While the repossession stage comes very late in the process and is determined by some selective state laws surrounding the repossession business after a car is repossessed there is typically no legal action to reacquire the car.
How Current Car Prices Affect Your Loan
The United States is currently going through a massive boom in used car prices. This is mainly due to a reviving U.S. economy and something called the global microchip shortage.
In very simple terms, because of increased demand for consumer electronics – computers, vehicles, phones – and a drastically impacted supply market due to COVID-19 shutdowns, computer microchips, which power everything from your phone to your car’s infotainment system, are in drastically short supply.
As the U.S. and other developed nations came out of the worst of the pandemic, new vehicles were in short supply with car manufacturers even forgoing certain features like start-stop engine controls to lower microchip usage. But, as new cars were sought out with no supply to meet demand, the used car market has risen nearly 30% from this time last year.
So how does that impact your new car? Well, in simple terms, higher demand for both used and new vehicles means there is less likely to be deals given on your loan. In any typical year, you’d see many dealerships offering lowered interest rates, cash upfront, or even a big slash of pricing to get you into a new car. With no supply and an inflated demand coming out of the pandemic, it is more likely lenders will raise your interest rates rather than slash them.
Financing Tips to Save Money
Here are a few tips to save money on a lengthy car loan:
- Put more money down.
While spending a lot of money upfront may defeat the purpose of a car loan, it will save you money in the long run. If you purchase a $20,000 vehicle with no money down, you could pay thousands of dollars in interest over its lifespan. If you put down $5,000, the interest payments drop steadily.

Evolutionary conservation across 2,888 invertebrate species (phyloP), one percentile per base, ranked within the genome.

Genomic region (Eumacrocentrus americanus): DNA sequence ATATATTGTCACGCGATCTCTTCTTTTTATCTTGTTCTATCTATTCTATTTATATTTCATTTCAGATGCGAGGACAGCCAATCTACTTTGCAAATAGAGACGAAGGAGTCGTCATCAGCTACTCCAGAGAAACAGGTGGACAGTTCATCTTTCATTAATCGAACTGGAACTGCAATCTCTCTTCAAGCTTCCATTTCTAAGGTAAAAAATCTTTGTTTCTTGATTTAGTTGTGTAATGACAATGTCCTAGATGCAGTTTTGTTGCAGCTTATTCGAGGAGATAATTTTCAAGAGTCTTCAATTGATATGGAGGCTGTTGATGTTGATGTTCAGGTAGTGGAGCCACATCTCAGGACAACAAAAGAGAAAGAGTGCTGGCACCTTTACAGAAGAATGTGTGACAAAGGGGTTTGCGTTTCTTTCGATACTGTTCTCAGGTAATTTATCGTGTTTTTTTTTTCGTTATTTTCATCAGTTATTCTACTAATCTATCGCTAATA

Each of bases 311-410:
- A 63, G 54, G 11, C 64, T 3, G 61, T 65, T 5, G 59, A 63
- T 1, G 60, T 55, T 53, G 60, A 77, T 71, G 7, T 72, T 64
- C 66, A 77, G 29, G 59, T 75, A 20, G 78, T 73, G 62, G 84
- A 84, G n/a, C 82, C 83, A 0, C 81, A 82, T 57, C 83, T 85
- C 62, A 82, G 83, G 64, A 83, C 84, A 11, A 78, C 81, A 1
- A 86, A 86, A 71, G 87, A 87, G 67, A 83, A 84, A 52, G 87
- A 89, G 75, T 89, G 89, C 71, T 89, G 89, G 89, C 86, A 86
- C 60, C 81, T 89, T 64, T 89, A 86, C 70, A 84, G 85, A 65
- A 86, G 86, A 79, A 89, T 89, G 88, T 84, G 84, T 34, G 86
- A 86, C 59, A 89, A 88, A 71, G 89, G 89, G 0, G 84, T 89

- Don’t just use the dealership.
It is convenient to use the dealership’s lending service to finance the loan, but there are many ways to set up an auto loan or lease. Typically, your personal bank may be able to give you a better interest rate in the long run. Get multiple loan quotes from multiple sources.
Refinancing a loan is essentially just reevaluating your credit as the loan goes on. While refinancing mortgages is common, you can also refinance auto loans as federal interest rates drop, or if you improve your personal credit enough to impact your interest rate. For example, if you began your auto loan at a 20% interest rate due to poor credit at the time, work with your lender to refinance as your credit gets better. If it drops to even 7% in this example, you’d save thousands of dollars in interest over the course of a 60-month lease.
- Keep the auto loan short.
For any loan, typically the shorter the term you can afford, the better. Owing money for long periods of time can be daunting, and as we mentioned – as the length of your auto loan increases, so too does the cost of interest over time. If you can afford a shorter loan, you will see not only lowered interest payments over time, but a typically lower interest rate in general as many banks and lenders charge more interest in longer loans.
- Pay for fees with cash.
This may seem small, but when purchasing a vehicle – pay for any dealership or tax fees with cash instead of rolling them into your loan. While taxes can be steep on a new or used car, placing them in the loan will only mean paying interest on taxes.
Whether it be a new or used car, auto loans should be handled with caution. Avoiding easy mistakes like high-interest rates and rolling fees into your loan can help you navigate the car buying process with ease.
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The information contained in this article is meant to serve as general guidance for consumers and not meant to serve as comprehensive financial advice. For questions about your individual circumstance, finances, or accounts, please contact your creditor(s) and/or financial advisor directly.